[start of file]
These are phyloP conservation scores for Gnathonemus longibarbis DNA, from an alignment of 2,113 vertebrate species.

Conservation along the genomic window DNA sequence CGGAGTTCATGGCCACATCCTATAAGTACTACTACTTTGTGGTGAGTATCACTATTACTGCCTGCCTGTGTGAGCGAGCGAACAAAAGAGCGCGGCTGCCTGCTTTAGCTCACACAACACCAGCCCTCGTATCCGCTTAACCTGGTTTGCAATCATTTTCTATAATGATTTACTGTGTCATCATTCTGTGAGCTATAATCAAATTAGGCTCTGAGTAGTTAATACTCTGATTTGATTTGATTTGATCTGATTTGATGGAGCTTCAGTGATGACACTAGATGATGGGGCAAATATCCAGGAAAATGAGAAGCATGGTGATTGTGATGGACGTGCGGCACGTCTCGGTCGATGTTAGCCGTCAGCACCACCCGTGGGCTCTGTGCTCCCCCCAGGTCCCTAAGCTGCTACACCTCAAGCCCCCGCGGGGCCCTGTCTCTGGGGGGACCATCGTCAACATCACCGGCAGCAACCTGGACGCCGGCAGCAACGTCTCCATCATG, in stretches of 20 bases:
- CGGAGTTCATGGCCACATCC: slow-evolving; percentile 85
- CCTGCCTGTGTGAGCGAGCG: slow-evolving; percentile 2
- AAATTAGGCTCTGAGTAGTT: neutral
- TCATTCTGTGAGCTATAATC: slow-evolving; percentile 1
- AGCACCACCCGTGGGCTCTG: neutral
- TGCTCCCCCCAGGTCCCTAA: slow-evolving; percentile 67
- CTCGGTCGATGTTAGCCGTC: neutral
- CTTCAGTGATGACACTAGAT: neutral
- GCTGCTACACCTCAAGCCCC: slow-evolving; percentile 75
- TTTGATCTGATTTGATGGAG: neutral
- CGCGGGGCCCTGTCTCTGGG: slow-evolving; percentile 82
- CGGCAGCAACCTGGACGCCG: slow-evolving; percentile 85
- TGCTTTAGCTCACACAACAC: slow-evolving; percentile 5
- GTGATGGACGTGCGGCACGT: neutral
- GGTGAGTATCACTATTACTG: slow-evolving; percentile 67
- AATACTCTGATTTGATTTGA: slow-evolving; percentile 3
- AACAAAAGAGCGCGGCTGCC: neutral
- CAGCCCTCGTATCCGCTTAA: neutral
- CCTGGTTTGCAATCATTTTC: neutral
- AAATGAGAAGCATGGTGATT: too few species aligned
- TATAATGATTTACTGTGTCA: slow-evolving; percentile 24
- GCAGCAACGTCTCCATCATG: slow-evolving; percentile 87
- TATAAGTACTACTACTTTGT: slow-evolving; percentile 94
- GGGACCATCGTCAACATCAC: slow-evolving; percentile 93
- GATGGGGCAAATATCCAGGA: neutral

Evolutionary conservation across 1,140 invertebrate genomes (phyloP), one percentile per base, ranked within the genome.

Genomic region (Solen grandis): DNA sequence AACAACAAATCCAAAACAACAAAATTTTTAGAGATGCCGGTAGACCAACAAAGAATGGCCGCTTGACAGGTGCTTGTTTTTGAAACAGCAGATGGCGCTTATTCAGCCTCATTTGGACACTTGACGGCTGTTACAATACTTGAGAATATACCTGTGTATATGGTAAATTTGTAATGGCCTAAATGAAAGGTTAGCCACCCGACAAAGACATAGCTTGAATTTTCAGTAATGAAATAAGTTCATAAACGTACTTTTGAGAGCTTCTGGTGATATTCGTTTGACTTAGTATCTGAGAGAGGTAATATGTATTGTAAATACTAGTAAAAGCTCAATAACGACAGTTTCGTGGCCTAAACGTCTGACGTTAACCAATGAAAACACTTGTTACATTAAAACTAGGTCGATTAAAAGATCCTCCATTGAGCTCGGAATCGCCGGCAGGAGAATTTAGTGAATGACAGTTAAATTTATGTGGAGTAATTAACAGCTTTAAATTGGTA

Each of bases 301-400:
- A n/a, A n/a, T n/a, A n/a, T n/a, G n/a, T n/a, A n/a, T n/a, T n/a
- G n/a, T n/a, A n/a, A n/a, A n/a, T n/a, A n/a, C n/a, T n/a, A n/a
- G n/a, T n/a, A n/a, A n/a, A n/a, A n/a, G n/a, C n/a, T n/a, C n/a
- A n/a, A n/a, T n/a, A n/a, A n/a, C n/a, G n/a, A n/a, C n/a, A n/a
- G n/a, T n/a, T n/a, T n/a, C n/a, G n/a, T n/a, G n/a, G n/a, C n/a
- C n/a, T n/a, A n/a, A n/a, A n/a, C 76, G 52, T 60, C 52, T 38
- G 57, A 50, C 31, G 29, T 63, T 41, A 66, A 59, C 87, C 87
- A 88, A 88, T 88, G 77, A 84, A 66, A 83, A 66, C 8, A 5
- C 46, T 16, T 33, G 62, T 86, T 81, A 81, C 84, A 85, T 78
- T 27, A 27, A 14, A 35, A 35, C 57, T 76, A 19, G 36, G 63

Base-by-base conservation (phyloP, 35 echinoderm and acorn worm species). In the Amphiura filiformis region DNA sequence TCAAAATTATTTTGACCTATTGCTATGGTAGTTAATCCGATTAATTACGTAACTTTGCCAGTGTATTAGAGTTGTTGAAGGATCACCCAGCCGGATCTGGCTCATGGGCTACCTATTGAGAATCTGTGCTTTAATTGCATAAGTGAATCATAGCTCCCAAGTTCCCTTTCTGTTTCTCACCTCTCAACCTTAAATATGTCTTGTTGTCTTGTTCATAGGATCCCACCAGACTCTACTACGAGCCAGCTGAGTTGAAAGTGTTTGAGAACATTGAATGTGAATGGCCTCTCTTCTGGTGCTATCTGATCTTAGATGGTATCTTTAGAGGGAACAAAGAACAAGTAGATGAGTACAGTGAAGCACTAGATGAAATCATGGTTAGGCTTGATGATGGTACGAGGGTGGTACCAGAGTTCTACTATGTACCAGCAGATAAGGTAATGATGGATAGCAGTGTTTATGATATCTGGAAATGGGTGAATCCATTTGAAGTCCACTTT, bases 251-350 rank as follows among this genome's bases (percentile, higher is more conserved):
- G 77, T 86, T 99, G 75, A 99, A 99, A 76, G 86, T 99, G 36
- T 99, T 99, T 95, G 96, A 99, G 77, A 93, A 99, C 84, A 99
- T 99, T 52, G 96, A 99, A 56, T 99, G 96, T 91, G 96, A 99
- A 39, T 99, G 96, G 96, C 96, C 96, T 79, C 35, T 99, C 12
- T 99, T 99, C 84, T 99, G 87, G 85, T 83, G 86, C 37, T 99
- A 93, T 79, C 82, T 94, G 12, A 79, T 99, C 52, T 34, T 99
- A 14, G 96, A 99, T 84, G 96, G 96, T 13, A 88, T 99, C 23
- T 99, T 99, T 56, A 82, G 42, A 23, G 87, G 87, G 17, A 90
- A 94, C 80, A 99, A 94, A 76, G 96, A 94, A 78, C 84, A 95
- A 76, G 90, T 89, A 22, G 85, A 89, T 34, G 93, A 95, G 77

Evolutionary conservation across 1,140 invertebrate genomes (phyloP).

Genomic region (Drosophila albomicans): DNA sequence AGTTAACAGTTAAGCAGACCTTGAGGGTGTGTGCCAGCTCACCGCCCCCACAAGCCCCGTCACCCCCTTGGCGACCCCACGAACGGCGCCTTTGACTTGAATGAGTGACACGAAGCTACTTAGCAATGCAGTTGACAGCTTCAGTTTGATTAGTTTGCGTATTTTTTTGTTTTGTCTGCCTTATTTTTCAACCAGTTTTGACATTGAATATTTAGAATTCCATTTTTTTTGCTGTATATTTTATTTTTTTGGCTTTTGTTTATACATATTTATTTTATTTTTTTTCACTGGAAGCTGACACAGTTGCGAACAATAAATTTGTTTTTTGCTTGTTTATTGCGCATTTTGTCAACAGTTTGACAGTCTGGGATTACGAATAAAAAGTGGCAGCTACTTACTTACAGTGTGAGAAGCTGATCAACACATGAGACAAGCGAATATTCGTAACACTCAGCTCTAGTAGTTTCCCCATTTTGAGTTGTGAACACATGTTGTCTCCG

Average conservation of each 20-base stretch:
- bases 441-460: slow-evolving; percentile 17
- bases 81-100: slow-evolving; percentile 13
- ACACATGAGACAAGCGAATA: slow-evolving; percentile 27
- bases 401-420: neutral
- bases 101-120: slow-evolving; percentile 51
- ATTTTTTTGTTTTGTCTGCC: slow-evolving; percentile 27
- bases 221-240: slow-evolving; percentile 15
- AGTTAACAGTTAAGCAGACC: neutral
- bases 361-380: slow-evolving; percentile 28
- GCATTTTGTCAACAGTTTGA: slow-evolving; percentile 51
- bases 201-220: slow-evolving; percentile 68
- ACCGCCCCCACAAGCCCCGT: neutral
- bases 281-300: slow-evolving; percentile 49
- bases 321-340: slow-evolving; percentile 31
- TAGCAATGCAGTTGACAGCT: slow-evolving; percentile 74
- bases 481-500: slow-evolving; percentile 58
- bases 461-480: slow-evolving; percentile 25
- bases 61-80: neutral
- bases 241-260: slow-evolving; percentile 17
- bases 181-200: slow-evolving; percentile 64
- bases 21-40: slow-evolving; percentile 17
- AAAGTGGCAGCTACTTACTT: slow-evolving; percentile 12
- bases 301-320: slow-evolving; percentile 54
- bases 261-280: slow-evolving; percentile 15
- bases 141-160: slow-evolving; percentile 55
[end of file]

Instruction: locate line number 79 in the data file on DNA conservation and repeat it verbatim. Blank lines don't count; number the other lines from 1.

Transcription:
- bases 141-160: slow-evolving; percentile 55